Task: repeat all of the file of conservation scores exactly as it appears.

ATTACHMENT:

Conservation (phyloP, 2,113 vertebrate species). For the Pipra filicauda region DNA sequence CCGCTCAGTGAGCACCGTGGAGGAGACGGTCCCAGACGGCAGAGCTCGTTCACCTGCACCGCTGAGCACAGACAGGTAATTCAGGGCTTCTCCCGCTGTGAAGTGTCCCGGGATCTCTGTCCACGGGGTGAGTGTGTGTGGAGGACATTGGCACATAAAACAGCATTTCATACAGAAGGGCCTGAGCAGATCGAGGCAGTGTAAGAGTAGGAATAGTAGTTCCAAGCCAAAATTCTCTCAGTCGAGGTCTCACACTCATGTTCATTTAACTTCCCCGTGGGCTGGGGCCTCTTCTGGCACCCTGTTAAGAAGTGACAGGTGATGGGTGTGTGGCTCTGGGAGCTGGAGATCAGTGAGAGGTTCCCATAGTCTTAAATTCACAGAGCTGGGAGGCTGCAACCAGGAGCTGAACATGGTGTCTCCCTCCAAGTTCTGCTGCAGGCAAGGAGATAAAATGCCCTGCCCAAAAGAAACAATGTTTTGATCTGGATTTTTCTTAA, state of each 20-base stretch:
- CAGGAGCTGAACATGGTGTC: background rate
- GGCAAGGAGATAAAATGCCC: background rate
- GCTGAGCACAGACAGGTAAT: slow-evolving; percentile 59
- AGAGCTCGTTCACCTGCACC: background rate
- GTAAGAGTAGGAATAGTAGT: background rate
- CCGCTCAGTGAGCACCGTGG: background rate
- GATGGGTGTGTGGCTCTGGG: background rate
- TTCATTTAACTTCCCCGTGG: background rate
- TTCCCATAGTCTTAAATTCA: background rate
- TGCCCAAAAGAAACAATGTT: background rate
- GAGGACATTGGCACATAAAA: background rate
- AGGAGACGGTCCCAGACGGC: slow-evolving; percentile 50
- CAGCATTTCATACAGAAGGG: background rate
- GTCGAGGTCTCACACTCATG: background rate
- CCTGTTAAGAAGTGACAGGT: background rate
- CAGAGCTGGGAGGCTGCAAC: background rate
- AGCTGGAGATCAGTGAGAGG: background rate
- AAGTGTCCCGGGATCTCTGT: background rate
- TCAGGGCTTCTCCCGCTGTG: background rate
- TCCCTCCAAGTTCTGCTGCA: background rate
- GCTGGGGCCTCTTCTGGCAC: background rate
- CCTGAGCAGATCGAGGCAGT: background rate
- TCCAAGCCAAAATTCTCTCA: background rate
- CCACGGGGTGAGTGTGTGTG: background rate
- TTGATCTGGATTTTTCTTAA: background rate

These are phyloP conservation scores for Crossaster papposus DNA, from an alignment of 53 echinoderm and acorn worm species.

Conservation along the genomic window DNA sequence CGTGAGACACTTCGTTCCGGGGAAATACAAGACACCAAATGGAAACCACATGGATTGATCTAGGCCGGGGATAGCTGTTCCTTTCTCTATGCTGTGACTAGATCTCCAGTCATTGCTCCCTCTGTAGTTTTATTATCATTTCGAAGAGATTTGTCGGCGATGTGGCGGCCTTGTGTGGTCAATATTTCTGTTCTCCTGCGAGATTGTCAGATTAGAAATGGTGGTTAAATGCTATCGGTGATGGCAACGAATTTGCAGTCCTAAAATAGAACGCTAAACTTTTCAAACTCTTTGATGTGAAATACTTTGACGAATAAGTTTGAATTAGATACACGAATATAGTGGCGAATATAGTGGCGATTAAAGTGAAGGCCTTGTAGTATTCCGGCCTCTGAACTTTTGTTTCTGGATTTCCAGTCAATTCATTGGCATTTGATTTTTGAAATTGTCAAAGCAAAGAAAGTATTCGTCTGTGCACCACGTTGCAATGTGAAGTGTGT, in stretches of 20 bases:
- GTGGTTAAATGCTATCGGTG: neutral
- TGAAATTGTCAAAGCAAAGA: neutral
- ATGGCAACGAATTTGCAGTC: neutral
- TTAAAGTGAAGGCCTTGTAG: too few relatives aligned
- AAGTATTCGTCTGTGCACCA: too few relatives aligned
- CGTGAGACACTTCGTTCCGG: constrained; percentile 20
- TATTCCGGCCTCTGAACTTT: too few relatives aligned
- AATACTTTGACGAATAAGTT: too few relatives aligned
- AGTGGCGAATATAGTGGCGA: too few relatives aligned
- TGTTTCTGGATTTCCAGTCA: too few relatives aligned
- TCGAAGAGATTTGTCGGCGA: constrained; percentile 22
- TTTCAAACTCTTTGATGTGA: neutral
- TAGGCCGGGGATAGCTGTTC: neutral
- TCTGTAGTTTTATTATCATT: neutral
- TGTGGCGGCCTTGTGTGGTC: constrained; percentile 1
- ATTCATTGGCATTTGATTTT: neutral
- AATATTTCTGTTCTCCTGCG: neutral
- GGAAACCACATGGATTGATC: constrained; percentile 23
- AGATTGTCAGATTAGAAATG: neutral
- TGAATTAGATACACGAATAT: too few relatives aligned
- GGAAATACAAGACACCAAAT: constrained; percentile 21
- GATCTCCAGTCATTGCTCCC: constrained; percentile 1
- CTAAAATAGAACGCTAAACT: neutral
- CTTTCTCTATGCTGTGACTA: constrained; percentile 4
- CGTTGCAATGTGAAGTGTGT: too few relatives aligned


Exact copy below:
Conservation (phyloP, 2,113 vertebrate species). For the Pipra filicauda region DNA sequence CCGCTCAGTGAGCACCGTGGAGGAGACGGTCCCAGACGGCAGAGCTCGTTCACCTGCACCGCTGAGCACAGACAGGTAATTCAGGGCTTCTCCCGCTGTGAAGTGTCCCGGGATCTCTGTCCACGGGGTGAGTGTGTGTGGAGGACATTGGCACATAAAACAGCATTTCATACAGAAGGGCCTGAGCAGATCGAGGCAGTGTAAGAGTAGGAATAGTAGTTCCAAGCCAAAATTCTCTCAGTCGAGGTCTCACACTCATGTTCATTTAACTTCCCCGTGGGCTGGGGCCTCTTCTGGCACCCTGTTAAGAAGTGACAGGTGATGGGTGTGTGGCTCTGGGAGCTGGAGATCAGTGAGAGGTTCCCATAGTCTTAAATTCACAGAGCTGGGAGGCTGCAACCAGGAGCTGAACATGGTGTCTCCCTCCAAGTTCTGCTGCAGGCAAGGAGATAAAATGCCCTGCCCAAAAGAAACAATGTTTTGATCTGGATTTTTCTTAA, state of each 20-base stretch:
- CAGGAGCTGAACATGGTGTC: background rate
- GGCAAGGAGATAAAATGCCC: background rate
- GCTGAGCACAGACAGGTAAT: slow-evolving; percentile 59
- AGAGCTCGTTCACCTGCACC: background rate
- GTAAGAGTAGGAATAGTAGT: background rate
- CCGCTCAGTGAGCACCGTGG: background rate
- GATGGGTGTGTGGCTCTGGG: background rate
- TTCATTTAACTTCCCCGTGG: background rate
- TTCCCATAGTCTTAAATTCA: background rate
- TGCCCAAAAGAAACAATGTT: background rate
- GAGGACATTGGCACATAAAA: background rate
- AGGAGACGGTCCCAGACGGC: slow-evolving; percentile 50
- CAGCATTTCATACAGAAGGG: background rate
- GTCGAGGTCTCACACTCATG: background rate
- CCTGTTAAGAAGTGACAGGT: background rate
- CAGAGCTGGGAGGCTGCAAC: background rate
- AGCTGGAGATCAGTGAGAGG: background rate
- AAGTGTCCCGGGATCTCTGT: background rate
- TCAGGGCTTCTCCCGCTGTG: background rate
- TCCCTCCAAGTTCTGCTGCA: background rate
- GCTGGGGCCTCTTCTGGCAC: background rate
- CCTGAGCAGATCGAGGCAGT: background rate
- TCCAAGCCAAAATTCTCTCA: background rate
- CCACGGGGTGAGTGTGTGTG: background rate
- TTGATCTGGATTTTTCTTAA: background rate

These are phyloP conservation scores for Crossaster papposus DNA, from an alignment of 53 echinoderm and acorn worm species.

Conservation along the genomic window DNA sequence CGTGAGACACTTCGTTCCGGGGAAATACAAGACACCAAATGGAAACCACATGGATTGATCTAGGCCGGGGATAGCTGTTCCTTTCTCTATGCTGTGACTAGATCTCCAGTCATTGCTCCCTCTGTAGTTTTATTATCATTTCGAAGAGATTTGTCGGCGATGTGGCGGCCTTGTGTGGTCAATATTTCTGTTCTCCTGCGAGATTGTCAGATTAGAAATGGTGGTTAAATGCTATCGGTGATGGCAACGAATTTGCAGTCCTAAAATAGAACGCTAAACTTTTCAAACTCTTTGATGTGAAATACTTTGACGAATAAGTTTGAATTAGATACACGAATATAGTGGCGAATATAGTGGCGATTAAAGTGAAGGCCTTGTAGTATTCCGGCCTCTGAACTTTTGTTTCTGGATTTCCAGTCAATTCATTGGCATTTGATTTTTGAAATTGTCAAAGCAAAGAAAGTATTCGTCTGTGCACCACGTTGCAATGTGAAGTGTGT, in stretches of 20 bases:
- GTGGTTAAATGCTATCGGTG: neutral
- TGAAATTGTCAAAGCAAAGA: neutral
- ATGGCAACGAATTTGCAGTC: neutral
- TTAAAGTGAAGGCCTTGTAG: too few relatives aligned
- AAGTATTCGTCTGTGCACCA: too few relatives aligned
- CGTGAGACACTTCGTTCCGG: constrained; percentile 20
- TATTCCGGCCTCTGAACTTT: too few relatives aligned
- AATACTTTGACGAATAAGTT: too few relatives aligned
- AGTGGCGAATATAGTGGCGA: too few relatives aligned
- TGTTTCTGGATTTCCAGTCA: too few relatives aligned
- TCGAAGAGATTTGTCGGCGA: constrained; percentile 22
- TTTCAAACTCTTTGATGTGA: neutral
- TAGGCCGGGGATAGCTGTTC: neutral
- TCTGTAGTTTTATTATCATT: neutral
- TGTGGCGGCCTTGTGTGGTC: constrained; percentile 1
- ATTCATTGGCATTTGATTTT: neutral
- AATATTTCTGTTCTCCTGCG: neutral
- GGAAACCACATGGATTGATC: constrained; percentile 23
- AGATTGTCAGATTAGAAATG: neutral
- TGAATTAGATACACGAATAT: too few relatives aligned
- GGAAATACAAGACACCAAAT: constrained; percentile 21
- GATCTCCAGTCATTGCTCCC: constrained; percentile 1
- CTAAAATAGAACGCTAAACT: neutral
- CTTTCTCTATGCTGTGACTA: constrained; percentile 4
- CGTTGCAATGTGAAGTGTGT: too few relatives aligned